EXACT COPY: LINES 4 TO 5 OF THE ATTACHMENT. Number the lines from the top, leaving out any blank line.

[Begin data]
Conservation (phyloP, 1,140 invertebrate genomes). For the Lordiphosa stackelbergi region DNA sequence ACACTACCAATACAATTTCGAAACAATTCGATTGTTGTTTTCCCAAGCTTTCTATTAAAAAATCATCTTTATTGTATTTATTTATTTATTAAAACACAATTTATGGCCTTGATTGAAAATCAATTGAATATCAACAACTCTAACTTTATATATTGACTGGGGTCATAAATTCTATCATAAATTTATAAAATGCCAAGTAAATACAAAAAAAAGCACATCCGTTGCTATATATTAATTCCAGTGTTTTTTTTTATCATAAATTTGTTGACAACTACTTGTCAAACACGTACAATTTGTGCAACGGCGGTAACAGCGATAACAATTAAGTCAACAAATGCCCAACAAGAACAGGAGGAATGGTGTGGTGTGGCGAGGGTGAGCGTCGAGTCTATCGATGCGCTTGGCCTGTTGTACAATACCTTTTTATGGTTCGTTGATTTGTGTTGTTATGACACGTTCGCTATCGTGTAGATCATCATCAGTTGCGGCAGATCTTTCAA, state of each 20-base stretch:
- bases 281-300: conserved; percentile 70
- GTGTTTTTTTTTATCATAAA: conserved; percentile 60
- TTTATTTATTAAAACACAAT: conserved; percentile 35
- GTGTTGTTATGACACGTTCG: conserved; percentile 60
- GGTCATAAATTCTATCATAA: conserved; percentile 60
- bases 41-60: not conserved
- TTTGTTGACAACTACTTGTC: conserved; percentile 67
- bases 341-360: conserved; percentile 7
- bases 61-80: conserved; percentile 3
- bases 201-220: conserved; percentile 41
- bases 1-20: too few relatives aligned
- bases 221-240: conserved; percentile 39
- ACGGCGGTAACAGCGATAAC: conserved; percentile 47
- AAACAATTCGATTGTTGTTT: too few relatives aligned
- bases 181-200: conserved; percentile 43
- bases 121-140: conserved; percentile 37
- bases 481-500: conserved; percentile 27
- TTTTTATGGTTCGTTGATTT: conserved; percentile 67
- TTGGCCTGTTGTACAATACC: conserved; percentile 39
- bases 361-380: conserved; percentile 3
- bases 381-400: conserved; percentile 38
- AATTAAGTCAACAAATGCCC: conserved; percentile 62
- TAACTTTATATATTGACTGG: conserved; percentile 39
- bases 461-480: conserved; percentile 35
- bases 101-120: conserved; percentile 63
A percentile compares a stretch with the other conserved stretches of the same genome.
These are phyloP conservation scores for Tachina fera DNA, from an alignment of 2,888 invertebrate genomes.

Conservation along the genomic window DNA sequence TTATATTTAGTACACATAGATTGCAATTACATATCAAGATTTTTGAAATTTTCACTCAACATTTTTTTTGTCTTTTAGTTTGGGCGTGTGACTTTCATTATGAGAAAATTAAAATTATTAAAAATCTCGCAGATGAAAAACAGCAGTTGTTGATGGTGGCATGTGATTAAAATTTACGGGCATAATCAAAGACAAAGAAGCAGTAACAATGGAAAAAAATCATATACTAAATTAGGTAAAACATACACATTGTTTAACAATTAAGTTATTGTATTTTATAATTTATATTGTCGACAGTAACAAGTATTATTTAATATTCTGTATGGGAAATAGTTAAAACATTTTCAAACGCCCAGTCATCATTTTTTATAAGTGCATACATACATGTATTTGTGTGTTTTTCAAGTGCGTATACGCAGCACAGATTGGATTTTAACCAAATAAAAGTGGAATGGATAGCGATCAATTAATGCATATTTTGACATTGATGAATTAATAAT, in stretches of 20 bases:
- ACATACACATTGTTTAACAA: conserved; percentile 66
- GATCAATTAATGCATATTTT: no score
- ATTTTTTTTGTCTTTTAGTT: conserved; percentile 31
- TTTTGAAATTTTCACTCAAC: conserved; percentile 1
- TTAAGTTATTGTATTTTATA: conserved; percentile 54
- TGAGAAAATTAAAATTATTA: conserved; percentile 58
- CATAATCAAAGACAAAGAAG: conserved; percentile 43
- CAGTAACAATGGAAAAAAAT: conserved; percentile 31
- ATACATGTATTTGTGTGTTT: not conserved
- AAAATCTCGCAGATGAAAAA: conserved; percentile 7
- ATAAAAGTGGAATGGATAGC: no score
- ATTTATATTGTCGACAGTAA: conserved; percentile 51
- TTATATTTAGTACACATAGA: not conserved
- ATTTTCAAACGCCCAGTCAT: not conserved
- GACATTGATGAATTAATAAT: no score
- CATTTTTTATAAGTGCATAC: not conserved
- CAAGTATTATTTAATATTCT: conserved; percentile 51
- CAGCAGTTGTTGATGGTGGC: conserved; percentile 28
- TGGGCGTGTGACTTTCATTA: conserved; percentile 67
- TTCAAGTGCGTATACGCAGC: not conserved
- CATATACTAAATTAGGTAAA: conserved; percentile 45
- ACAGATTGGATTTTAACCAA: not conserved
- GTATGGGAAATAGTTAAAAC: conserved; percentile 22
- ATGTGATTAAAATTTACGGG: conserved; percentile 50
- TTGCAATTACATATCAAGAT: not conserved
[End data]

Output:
- TTTATTTATTAAAACACAAT: conserved; percentile 35
- GTGTTGTTATGACACGTTCG: conserved; percentile 60